Recent reports that a church in Louisiana was ordered to stop passing out free water bottles and cups of coffee during a Mardi Gras parade have been unnecessarily sensationalized, a pastor revealed.
The situation at hand arose when Jefferson Parish officials approached volunteers from Hope Church in Metairie, La., telling them that they could not pass out free beverages along the parade route without the proper permits to do so.
According to Fox News, Hope Church did not know they had to secure an occupational license and register for a sales tax before passing out their water bottles labeled with the church's name and website address.
"There was an initial...violation issue and they asked us to stop giving out water," Matt Tipton, the head pastor of Hope Church, told The Christian Post over the phone.
Word of the incident, however, quickly spread and soon became a bigger issue than it actually was: a simple violation.
Accusing the local government of overreach, many in the public began to criticize the city officials for not only stopping the church from passing out free water but also for trying to gain money from their good deed.
Some even claimed it was just another example of the government's attack on the church.
But Tipton made clear that the rules for the permit did not just apply to churches but for anyone distributing anything during the Mardi Gras parade in New Orleans.
"The rule isn't just for churches, it's for everybody," the church planter stressed. "The permit is not even really a major issue. Everybody else is making it an issue but it's not."
Though obtaining the permit was not a difficult task, getting the necessary paperwork would take longer than expected.
Exploring other options to serve the city during the event as a result, Hope Church called representatives from both the sheriff's department and the Jefferson Parish asking them what they could legally do to help since they could not distribute water.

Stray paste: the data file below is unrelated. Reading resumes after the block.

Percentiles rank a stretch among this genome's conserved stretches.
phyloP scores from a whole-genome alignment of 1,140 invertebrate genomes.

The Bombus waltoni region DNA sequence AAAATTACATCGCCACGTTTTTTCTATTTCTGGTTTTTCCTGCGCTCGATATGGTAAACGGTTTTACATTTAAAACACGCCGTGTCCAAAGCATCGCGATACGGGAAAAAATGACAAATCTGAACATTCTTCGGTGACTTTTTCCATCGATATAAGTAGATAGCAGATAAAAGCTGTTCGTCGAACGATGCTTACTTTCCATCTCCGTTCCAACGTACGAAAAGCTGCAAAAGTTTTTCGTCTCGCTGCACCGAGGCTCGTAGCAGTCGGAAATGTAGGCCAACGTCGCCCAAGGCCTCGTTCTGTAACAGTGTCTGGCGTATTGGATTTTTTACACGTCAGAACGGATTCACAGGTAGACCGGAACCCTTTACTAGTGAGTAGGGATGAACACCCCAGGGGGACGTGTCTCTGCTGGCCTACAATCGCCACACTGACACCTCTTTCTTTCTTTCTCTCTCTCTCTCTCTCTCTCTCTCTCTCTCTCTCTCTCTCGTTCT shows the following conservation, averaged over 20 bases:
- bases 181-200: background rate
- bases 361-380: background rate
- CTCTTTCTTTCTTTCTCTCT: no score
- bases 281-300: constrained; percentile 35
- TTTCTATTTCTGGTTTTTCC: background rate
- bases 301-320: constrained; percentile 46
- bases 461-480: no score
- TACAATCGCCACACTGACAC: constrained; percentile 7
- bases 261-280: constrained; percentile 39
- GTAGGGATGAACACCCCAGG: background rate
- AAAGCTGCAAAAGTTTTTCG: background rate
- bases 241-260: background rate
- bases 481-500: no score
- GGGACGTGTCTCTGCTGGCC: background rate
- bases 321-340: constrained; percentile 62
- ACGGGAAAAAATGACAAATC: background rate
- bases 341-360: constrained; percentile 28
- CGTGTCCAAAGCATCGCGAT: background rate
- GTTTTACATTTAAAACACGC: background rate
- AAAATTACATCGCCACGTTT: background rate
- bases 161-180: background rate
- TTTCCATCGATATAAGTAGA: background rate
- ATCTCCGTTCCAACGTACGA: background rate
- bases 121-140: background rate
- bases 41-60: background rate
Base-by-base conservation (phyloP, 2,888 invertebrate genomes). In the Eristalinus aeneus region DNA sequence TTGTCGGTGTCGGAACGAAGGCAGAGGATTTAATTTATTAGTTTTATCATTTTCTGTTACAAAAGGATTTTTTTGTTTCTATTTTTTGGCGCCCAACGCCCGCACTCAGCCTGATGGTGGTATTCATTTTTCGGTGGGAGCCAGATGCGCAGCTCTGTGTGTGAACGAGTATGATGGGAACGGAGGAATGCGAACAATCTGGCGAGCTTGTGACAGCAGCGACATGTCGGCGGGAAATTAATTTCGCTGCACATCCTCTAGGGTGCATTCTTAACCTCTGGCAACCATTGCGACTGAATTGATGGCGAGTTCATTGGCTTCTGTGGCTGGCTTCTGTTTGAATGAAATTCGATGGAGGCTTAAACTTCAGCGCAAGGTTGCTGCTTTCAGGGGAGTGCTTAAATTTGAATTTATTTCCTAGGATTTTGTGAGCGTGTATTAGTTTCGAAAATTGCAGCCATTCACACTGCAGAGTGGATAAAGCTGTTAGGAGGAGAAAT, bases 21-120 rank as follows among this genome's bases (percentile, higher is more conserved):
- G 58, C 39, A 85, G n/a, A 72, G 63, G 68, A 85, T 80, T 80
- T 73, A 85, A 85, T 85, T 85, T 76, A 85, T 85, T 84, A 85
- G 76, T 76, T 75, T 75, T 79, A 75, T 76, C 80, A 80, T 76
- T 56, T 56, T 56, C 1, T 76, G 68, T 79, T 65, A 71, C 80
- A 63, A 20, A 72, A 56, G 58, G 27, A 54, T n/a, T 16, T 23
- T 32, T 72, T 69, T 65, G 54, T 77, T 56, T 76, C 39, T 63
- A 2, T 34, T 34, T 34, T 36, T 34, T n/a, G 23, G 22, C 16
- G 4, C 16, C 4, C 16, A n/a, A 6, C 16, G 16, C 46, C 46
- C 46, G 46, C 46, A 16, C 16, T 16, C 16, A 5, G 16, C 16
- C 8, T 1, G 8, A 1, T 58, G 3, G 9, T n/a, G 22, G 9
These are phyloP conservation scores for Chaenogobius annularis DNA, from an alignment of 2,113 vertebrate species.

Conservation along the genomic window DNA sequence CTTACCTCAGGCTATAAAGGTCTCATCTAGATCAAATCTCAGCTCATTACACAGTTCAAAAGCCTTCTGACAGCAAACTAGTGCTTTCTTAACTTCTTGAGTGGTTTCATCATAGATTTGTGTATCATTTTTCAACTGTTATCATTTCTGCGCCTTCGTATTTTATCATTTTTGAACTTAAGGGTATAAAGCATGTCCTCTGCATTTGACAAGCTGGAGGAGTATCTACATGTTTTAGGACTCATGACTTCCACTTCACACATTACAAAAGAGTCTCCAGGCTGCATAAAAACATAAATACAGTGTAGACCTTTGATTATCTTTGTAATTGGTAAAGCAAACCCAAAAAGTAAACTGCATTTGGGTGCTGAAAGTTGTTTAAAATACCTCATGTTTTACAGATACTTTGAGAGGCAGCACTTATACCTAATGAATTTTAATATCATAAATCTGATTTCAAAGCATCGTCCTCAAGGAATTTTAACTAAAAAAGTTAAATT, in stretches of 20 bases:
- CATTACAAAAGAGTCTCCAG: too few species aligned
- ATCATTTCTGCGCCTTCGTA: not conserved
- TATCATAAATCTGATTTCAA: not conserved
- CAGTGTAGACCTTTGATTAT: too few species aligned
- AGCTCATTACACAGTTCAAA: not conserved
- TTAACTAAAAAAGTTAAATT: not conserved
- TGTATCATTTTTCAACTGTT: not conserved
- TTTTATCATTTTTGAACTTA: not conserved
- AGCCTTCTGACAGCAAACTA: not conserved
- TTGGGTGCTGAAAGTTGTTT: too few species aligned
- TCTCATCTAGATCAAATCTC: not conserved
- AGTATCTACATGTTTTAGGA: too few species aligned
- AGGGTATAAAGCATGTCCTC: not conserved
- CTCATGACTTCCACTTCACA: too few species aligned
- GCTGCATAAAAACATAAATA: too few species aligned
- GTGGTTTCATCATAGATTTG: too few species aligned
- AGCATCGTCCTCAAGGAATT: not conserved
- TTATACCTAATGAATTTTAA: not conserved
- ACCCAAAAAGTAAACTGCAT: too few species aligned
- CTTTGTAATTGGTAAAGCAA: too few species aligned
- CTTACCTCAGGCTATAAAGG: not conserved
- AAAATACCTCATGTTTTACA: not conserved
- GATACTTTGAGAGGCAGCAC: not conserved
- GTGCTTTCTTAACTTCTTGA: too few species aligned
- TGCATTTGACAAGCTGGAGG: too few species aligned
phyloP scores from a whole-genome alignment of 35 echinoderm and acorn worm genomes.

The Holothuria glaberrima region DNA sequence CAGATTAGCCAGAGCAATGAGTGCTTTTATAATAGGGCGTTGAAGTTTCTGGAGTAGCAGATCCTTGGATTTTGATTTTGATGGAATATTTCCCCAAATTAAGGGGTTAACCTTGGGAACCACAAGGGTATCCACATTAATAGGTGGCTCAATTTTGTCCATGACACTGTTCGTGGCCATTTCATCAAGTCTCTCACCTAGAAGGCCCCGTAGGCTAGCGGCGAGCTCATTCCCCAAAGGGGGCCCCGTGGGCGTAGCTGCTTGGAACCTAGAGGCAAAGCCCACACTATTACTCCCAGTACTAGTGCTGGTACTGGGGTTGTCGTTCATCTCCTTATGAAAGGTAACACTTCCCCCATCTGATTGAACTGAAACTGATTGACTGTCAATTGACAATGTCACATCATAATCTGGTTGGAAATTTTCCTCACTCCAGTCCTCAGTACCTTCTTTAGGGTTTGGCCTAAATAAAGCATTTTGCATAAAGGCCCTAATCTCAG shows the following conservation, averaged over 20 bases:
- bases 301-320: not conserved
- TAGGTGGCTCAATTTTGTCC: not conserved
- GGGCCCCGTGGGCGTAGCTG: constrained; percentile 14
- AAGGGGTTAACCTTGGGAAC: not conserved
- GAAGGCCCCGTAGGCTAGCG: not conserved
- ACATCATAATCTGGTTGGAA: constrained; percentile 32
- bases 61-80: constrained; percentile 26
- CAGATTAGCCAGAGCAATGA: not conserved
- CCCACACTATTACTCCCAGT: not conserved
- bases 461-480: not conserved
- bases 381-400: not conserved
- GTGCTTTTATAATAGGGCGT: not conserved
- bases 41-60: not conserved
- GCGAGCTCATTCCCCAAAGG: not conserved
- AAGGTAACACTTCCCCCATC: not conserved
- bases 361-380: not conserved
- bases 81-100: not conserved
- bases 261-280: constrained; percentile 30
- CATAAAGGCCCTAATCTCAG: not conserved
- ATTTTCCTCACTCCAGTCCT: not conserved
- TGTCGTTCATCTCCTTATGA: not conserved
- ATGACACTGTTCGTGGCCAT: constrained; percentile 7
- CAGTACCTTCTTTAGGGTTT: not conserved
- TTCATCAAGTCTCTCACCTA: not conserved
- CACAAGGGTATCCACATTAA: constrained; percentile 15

After some discussion, the church decided to distribute hand sanitizer near the porta-potties, pumping the sanitizer out of a bucket and into the palms of more than 15,000 people.
"Volunteers had a great experience [and] our church had a great experience doing it," Tipton shared on Vimeo. "We got to serve the city, we got to love the people around us, we got to represent our church well during Mardi Gras and we also were in compliance with the permits."
Next year, the pastor stated that they would be able to get a permit easily and distribute their water bottles without any trouble.
"Through this experience Hope Church now has a better relationship with the city," Tipton added.
"Hope Church certainly loves both the people in the city and the officials and leaders in the city and I believe that the city has now gained an affection for Hope Church because we treated this with great grace and we were willing to work with them."
"The city's been really great to us and there isn't really a conflict between Hope Church and Jefferson Parish," Tipton told CP, dispelling rumors of controversy and conflict spreading throughout the public because of some media reports.
"It's sensationalism at its worst," he concluded.
Matt Tipton is the founder of Hope Church in Metairie, La. He and his wife Elaine began their ministry in 2010 after relocating to Louisiana from Tennessee. They live with their two children Anna and David in New Orleans.